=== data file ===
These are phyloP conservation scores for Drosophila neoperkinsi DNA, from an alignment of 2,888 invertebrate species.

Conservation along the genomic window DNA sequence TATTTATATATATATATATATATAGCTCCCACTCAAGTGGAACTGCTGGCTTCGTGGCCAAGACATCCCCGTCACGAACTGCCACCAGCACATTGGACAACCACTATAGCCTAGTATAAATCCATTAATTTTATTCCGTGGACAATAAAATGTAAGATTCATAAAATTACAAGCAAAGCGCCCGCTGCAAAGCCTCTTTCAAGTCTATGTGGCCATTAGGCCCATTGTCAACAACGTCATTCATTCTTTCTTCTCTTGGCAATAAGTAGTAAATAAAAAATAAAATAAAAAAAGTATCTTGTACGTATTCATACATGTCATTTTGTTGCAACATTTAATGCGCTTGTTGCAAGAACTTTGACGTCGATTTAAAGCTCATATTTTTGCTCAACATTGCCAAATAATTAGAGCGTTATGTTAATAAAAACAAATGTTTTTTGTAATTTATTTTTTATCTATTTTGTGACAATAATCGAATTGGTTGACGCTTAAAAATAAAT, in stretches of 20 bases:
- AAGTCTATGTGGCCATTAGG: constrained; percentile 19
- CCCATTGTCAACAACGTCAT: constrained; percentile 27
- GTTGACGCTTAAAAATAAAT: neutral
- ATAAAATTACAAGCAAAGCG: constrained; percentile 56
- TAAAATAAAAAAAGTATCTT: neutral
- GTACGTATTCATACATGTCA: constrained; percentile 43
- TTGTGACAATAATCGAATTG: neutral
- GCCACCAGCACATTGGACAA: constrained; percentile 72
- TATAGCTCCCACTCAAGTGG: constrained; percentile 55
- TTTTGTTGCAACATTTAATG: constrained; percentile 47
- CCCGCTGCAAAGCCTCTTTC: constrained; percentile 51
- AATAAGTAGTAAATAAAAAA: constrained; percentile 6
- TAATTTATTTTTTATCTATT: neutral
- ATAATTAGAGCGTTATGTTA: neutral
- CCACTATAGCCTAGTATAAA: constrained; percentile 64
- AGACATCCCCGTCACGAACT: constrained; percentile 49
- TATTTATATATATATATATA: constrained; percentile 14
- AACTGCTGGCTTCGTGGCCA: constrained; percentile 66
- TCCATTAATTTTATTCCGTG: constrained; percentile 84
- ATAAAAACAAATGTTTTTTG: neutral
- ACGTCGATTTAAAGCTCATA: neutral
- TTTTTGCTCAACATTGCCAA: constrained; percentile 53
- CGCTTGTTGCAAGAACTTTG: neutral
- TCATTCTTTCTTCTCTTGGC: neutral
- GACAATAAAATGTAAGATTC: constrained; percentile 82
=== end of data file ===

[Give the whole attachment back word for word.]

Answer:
These are phyloP conservation scores for Drosophila neoperkinsi DNA, from an alignment of 2,888 invertebrate species.

Conservation along the genomic window DNA sequence TATTTATATATATATATATATATAGCTCCCACTCAAGTGGAACTGCTGGCTTCGTGGCCAAGACATCCCCGTCACGAACTGCCACCAGCACATTGGACAACCACTATAGCCTAGTATAAATCCATTAATTTTATTCCGTGGACAATAAAATGTAAGATTCATAAAATTACAAGCAAAGCGCCCGCTGCAAAGCCTCTTTCAAGTCTATGTGGCCATTAGGCCCATTGTCAACAACGTCATTCATTCTTTCTTCTCTTGGCAATAAGTAGTAAATAAAAAATAAAATAAAAAAAGTATCTTGTACGTATTCATACATGTCATTTTGTTGCAACATTTAATGCGCTTGTTGCAAGAACTTTGACGTCGATTTAAAGCTCATATTTTTGCTCAACATTGCCAAATAATTAGAGCGTTATGTTAATAAAAACAAATGTTTTTTGTAATTTATTTTTTATCTATTTTGTGACAATAATCGAATTGGTTGACGCTTAAAAATAAAT, in stretches of 20 bases:
- AAGTCTATGTGGCCATTAGG: constrained; percentile 19
- CCCATTGTCAACAACGTCAT: constrained; percentile 27
- GTTGACGCTTAAAAATAAAT: neutral
- ATAAAATTACAAGCAAAGCG: constrained; percentile 56
- TAAAATAAAAAAAGTATCTT: neutral
- GTACGTATTCATACATGTCA: constrained; percentile 43
- TTGTGACAATAATCGAATTG: neutral
- GCCACCAGCACATTGGACAA: constrained; percentile 72
- TATAGCTCCCACTCAAGTGG: constrained; percentile 55
- TTTTGTTGCAACATTTAATG: constrained; percentile 47
- CCCGCTGCAAAGCCTCTTTC: constrained; percentile 51
- AATAAGTAGTAAATAAAAAA: constrained; percentile 6
- TAATTTATTTTTTATCTATT: neutral
- ATAATTAGAGCGTTATGTTA: neutral
- CCACTATAGCCTAGTATAAA: constrained; percentile 64
- AGACATCCCCGTCACGAACT: constrained; percentile 49
- TATTTATATATATATATATA: constrained; percentile 14
- AACTGCTGGCTTCGTGGCCA: constrained; percentile 66
- TCCATTAATTTTATTCCGTG: constrained; percentile 84
- ATAAAAACAAATGTTTTTTG: neutral
- ACGTCGATTTAAAGCTCATA: neutral
- TTTTTGCTCAACATTGCCAA: constrained; percentile 53
- CGCTTGTTGCAAGAACTTTG: neutral
- TCATTCTTTCTTCTCTTGGC: neutral
- GACAATAAAATGTAAGATTC: constrained; percentile 82